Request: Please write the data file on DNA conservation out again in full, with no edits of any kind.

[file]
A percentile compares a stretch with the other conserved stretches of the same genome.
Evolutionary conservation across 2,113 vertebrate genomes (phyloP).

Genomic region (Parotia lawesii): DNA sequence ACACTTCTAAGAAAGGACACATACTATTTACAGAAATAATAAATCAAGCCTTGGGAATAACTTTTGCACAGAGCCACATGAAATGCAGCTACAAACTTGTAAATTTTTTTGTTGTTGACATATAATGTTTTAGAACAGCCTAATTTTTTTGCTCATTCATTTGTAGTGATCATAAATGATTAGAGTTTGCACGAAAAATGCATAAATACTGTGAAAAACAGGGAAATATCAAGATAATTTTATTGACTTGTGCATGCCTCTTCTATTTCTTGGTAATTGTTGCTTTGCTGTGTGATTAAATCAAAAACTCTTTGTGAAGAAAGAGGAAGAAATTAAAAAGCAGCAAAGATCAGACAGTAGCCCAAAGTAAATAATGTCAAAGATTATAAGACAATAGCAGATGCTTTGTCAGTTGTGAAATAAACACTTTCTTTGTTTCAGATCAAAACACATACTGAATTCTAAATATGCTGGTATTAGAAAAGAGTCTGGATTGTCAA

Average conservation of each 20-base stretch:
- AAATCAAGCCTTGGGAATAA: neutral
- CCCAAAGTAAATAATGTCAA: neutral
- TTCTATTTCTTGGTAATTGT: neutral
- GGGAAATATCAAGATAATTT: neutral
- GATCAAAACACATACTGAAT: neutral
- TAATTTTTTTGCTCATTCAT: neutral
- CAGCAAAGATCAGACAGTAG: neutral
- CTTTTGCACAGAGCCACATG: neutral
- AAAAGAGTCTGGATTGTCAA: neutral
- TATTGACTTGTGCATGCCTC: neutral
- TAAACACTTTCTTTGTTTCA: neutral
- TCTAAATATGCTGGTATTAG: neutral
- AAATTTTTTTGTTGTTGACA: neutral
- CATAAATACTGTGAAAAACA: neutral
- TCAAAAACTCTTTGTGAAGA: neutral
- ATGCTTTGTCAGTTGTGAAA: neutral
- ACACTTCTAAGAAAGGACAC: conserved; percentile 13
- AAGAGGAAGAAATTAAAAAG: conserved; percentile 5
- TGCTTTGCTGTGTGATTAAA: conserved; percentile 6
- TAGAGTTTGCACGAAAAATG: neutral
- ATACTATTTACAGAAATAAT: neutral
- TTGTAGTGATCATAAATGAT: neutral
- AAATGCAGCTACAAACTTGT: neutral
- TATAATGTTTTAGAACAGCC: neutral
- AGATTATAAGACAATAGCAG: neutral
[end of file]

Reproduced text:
A percentile compares a stretch with the other conserved stretches of the same genome.
Evolutionary conservation across 2,113 vertebrate genomes (phyloP).

Genomic region (Parotia lawesii): DNA sequence ACACTTCTAAGAAAGGACACATACTATTTACAGAAATAATAAATCAAGCCTTGGGAATAACTTTTGCACAGAGCCACATGAAATGCAGCTACAAACTTGTAAATTTTTTTGTTGTTGACATATAATGTTTTAGAACAGCCTAATTTTTTTGCTCATTCATTTGTAGTGATCATAAATGATTAGAGTTTGCACGAAAAATGCATAAATACTGTGAAAAACAGGGAAATATCAAGATAATTTTATTGACTTGTGCATGCCTCTTCTATTTCTTGGTAATTGTTGCTTTGCTGTGTGATTAAATCAAAAACTCTTTGTGAAGAAAGAGGAAGAAATTAAAAAGCAGCAAAGATCAGACAGTAGCCCAAAGTAAATAATGTCAAAGATTATAAGACAATAGCAGATGCTTTGTCAGTTGTGAAATAAACACTTTCTTTGTTTCAGATCAAAACACATACTGAATTCTAAATATGCTGGTATTAGAAAAGAGTCTGGATTGTCAA

Average conservation of each 20-base stretch:
- AAATCAAGCCTTGGGAATAA: neutral
- CCCAAAGTAAATAATGTCAA: neutral
- TTCTATTTCTTGGTAATTGT: neutral
- GGGAAATATCAAGATAATTT: neutral
- GATCAAAACACATACTGAAT: neutral
- TAATTTTTTTGCTCATTCAT: neutral
- CAGCAAAGATCAGACAGTAG: neutral
- CTTTTGCACAGAGCCACATG: neutral
- AAAAGAGTCTGGATTGTCAA: neutral
- TATTGACTTGTGCATGCCTC: neutral
- TAAACACTTTCTTTGTTTCA: neutral
- TCTAAATATGCTGGTATTAG: neutral
- AAATTTTTTTGTTGTTGACA: neutral
- CATAAATACTGTGAAAAACA: neutral
- TCAAAAACTCTTTGTGAAGA: neutral
- ATGCTTTGTCAGTTGTGAAA: neutral
- ACACTTCTAAGAAAGGACAC: conserved; percentile 13
- AAGAGGAAGAAATTAAAAAG: conserved; percentile 5
- TGCTTTGCTGTGTGATTAAA: conserved; percentile 6
- TAGAGTTTGCACGAAAAATG: neutral
- ATACTATTTACAGAAATAAT: neutral
- TTGTAGTGATCATAAATGAT: neutral
- AAATGCAGCTACAAACTTGT: neutral
- TATAATGTTTTAGAACAGCC: neutral
- AGATTATAAGACAATAGCAG: neutral